Infusion of BIG fish in MA - Fly Fishing Forum
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Old 06-06-2006, 10:05 AM
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Infusion of BIG fish in MA

Well it seems to have happened... both sides, thru the canal, outer beaches and offshore shoals and bait-rich areas offshore.

As a recent convert to healthy foods, I also noticed that fresh blueberries are now coming domestic and dropped to 2.99 / pint instead of almost $4 per half.

The cherry blossoms did not let me down again, as consistent as could be. I would venture that domestic blueberries mature at about the time the big girls reach our beaches.

Now Craig must be lonely in the 40+ club... we'll have to change that!
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  #2  
Old 06-06-2006, 11:11 AM
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I've been reading the same reports but looking at the weather forecast for the upcoming week doesn't provide much encouragement. We all know what a string of Noreasters can do to a good thing. Lets hope the bass stick around to prove me wrong.

Sean
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Old 06-06-2006, 01:00 PM
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Big Stripers like nasty weather. It stirs up the bait..
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Old 06-06-2006, 02:01 PM
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Sean,

I agree storms shuffle the deck right when it's stacked for a winning hand when there is any migration component in the air. This is especially true in the fall when I have had my heart broken many times when a honey hole went dry after a storm.

However, one never knows there might be an even bigger push for us in the next wave coming out of rhody
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Old 06-06-2006, 02:49 PM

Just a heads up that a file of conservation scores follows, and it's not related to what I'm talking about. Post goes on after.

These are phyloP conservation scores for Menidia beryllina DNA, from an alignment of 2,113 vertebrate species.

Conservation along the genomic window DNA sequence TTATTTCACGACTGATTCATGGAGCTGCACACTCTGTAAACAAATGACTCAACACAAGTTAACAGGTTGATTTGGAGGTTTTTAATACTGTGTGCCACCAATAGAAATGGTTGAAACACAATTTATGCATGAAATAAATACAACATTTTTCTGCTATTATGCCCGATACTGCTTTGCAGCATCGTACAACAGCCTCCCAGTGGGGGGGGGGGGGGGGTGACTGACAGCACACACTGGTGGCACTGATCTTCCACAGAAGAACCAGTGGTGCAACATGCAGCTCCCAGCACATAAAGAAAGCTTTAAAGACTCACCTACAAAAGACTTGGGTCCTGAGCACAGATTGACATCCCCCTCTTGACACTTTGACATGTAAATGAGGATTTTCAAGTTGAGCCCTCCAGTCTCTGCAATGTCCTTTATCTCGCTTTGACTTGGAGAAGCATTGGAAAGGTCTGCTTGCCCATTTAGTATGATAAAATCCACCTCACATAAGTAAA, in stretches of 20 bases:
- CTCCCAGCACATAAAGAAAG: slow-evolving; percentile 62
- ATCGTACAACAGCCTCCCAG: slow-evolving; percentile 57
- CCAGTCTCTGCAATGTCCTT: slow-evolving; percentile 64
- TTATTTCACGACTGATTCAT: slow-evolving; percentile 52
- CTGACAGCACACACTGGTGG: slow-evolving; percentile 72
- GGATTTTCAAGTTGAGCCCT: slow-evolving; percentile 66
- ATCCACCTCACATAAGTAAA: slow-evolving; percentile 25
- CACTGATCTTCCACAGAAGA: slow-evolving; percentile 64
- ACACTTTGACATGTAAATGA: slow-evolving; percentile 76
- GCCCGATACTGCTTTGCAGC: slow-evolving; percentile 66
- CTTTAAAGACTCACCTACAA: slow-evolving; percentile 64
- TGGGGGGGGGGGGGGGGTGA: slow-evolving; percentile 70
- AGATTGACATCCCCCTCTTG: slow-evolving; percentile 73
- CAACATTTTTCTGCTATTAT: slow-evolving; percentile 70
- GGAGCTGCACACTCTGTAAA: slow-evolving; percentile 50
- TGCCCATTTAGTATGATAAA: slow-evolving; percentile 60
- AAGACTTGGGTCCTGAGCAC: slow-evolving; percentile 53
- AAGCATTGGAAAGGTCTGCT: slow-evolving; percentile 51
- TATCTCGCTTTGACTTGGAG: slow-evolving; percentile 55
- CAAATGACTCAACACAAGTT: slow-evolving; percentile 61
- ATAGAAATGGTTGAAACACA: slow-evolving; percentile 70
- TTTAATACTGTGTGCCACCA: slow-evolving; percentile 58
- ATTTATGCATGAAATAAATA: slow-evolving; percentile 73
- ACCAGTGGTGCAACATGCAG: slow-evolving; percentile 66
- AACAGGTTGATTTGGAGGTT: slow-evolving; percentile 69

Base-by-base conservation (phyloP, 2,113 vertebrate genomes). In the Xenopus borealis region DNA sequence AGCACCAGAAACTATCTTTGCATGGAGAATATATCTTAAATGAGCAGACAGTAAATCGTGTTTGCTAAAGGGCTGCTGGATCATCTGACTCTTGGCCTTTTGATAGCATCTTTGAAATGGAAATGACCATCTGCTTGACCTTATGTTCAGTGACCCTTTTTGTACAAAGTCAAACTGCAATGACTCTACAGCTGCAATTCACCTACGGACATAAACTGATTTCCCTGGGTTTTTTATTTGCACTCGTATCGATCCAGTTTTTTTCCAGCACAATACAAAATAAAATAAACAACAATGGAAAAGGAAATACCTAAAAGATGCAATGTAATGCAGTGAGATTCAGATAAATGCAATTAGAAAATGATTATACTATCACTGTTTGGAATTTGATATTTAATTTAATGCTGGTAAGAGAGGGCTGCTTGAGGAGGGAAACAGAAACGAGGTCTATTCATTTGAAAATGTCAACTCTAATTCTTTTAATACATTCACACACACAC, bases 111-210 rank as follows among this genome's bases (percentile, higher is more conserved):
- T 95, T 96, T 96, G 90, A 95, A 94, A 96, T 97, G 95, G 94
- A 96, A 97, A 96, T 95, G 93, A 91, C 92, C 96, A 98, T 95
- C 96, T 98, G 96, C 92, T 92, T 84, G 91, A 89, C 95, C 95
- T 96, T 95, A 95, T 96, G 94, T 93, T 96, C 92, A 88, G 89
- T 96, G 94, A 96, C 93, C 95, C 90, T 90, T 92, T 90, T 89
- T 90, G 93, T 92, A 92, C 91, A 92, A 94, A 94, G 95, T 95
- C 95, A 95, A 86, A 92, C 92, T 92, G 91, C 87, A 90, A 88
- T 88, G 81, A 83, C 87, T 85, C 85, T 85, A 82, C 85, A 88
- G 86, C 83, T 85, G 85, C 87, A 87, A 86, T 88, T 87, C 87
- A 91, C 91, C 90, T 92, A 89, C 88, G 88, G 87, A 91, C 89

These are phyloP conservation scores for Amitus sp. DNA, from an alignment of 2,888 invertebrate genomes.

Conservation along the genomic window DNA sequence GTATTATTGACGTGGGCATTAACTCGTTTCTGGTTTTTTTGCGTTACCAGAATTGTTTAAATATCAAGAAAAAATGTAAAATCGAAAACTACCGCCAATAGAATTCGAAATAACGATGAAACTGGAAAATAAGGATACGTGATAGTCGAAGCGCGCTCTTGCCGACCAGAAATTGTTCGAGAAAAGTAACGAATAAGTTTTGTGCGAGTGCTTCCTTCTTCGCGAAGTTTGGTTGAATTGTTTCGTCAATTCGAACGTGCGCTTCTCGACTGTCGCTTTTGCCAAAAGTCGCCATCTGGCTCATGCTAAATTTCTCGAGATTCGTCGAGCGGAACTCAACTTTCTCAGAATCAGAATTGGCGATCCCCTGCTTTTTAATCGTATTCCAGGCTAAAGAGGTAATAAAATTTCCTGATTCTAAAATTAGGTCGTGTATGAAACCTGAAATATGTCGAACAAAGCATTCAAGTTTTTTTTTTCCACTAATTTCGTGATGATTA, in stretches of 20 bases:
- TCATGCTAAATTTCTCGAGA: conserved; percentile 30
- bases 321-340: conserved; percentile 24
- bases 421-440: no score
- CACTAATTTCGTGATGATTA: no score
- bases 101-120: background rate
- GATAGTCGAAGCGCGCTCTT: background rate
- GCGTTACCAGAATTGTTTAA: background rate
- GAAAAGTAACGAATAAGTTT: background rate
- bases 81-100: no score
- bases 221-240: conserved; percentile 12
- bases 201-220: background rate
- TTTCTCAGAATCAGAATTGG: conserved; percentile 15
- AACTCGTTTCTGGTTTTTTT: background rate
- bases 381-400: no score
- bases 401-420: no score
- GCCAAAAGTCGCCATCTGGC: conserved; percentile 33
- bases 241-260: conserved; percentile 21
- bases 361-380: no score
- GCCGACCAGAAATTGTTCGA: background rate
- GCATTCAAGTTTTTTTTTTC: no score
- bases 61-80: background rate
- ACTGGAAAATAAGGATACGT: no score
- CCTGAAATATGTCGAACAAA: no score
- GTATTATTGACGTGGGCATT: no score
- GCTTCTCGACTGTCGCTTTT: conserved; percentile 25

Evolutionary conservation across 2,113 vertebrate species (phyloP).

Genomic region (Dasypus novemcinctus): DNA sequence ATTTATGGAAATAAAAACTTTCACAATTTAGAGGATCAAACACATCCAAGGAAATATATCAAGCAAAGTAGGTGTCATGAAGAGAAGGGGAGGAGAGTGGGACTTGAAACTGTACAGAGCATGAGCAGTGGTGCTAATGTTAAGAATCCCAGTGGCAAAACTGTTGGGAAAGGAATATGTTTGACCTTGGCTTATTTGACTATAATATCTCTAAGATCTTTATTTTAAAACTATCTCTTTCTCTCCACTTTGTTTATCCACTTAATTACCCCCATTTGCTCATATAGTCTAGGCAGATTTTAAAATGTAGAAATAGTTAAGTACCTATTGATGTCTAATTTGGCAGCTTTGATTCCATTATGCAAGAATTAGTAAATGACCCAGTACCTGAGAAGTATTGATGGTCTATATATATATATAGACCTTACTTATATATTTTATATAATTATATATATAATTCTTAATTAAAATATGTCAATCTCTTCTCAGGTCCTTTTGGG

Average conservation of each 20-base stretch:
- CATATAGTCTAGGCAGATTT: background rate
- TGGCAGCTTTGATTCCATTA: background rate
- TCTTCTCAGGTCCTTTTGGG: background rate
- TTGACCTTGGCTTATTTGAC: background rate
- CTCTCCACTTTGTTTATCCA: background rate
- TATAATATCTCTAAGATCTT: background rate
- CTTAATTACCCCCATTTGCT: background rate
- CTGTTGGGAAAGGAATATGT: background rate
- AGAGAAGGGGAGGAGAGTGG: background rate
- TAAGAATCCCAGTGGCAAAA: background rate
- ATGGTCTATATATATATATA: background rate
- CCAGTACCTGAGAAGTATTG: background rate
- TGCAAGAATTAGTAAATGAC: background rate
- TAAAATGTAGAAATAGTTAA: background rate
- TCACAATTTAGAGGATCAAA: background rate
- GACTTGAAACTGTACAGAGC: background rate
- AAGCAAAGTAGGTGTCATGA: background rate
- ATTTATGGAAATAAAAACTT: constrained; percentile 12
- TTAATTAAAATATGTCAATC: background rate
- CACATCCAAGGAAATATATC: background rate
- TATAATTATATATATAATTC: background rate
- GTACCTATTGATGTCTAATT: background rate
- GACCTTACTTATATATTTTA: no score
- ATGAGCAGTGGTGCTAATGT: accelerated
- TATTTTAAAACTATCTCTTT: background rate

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Quote:
Originally Posted by juro
However, one never knows there might be an even bigger push for us in the next wave coming out of rhody
Juro,

This brings up an interesting question I have had running through my brain the last few years. Simply put, I am not sure we see the same fish. I have no data to back this up but I personally think the Cape sees more Chessapeake fish and Rhoddy gets the Hudson and CT river system. My logic is that we basically see the migrations kick in almost instantaneously along the Rhode Island and Southern Cape shorelines when the water temps reach the 50 degree mark in the spring and similar fall schedules as well. Now when I say Rhoddy I mean South county and the beaches, Narragansett bay etc...I do think Newport and BI see the Cape bound fish. I think the geography plays a key role. Just looking at the routes and shortest distances to travel would lead me to believe that most stripes wouldn't migrate in to Rhode Island and then up around Newport and on to the Cape. Now presence of bait and other factors may create seasonal variances but it would be interesting to see if there is any tagging data out there to confirm/disprove my theory.

Sean
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Old 06-06-2006, 03:46 PM
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I agree there is a lot of unknown still within the migratory behavior, my intent was to razz the Rhody flotilla soon to be added to!

In fact I believe there is some evidence to support routes through Cuttyhunk and the Elizabeths, and surprisingly far offshore in the middle of nowhere.

That being said I have a decade's worth of direct uncontestable evidence about some migratory routes that I have shown my fellow forum brothas, and while some may go long others are running the short crossing routes along the shore like clock work.

I have caught several large tagged Hudson fish on cape over the years as well, I hate when they tag them in the abdomen like that But that says nothing about the large scale trends of which you speak and you could very well be right.

You make a good point, worth a little study. I have spent a lot of time studying this but only in a smaller focused sense... I guess I just wanted to know where / when / how they pass by my spot on the sand
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  #7  
Old 06-06-2006, 04:02 PM
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Quote:
Originally Posted by juro
You make a good point, worth a little study. I have spent a lot of time studying this but only in a smaller focused sense... I guess I just wanted to know where / when / how they pass by my spot on the sand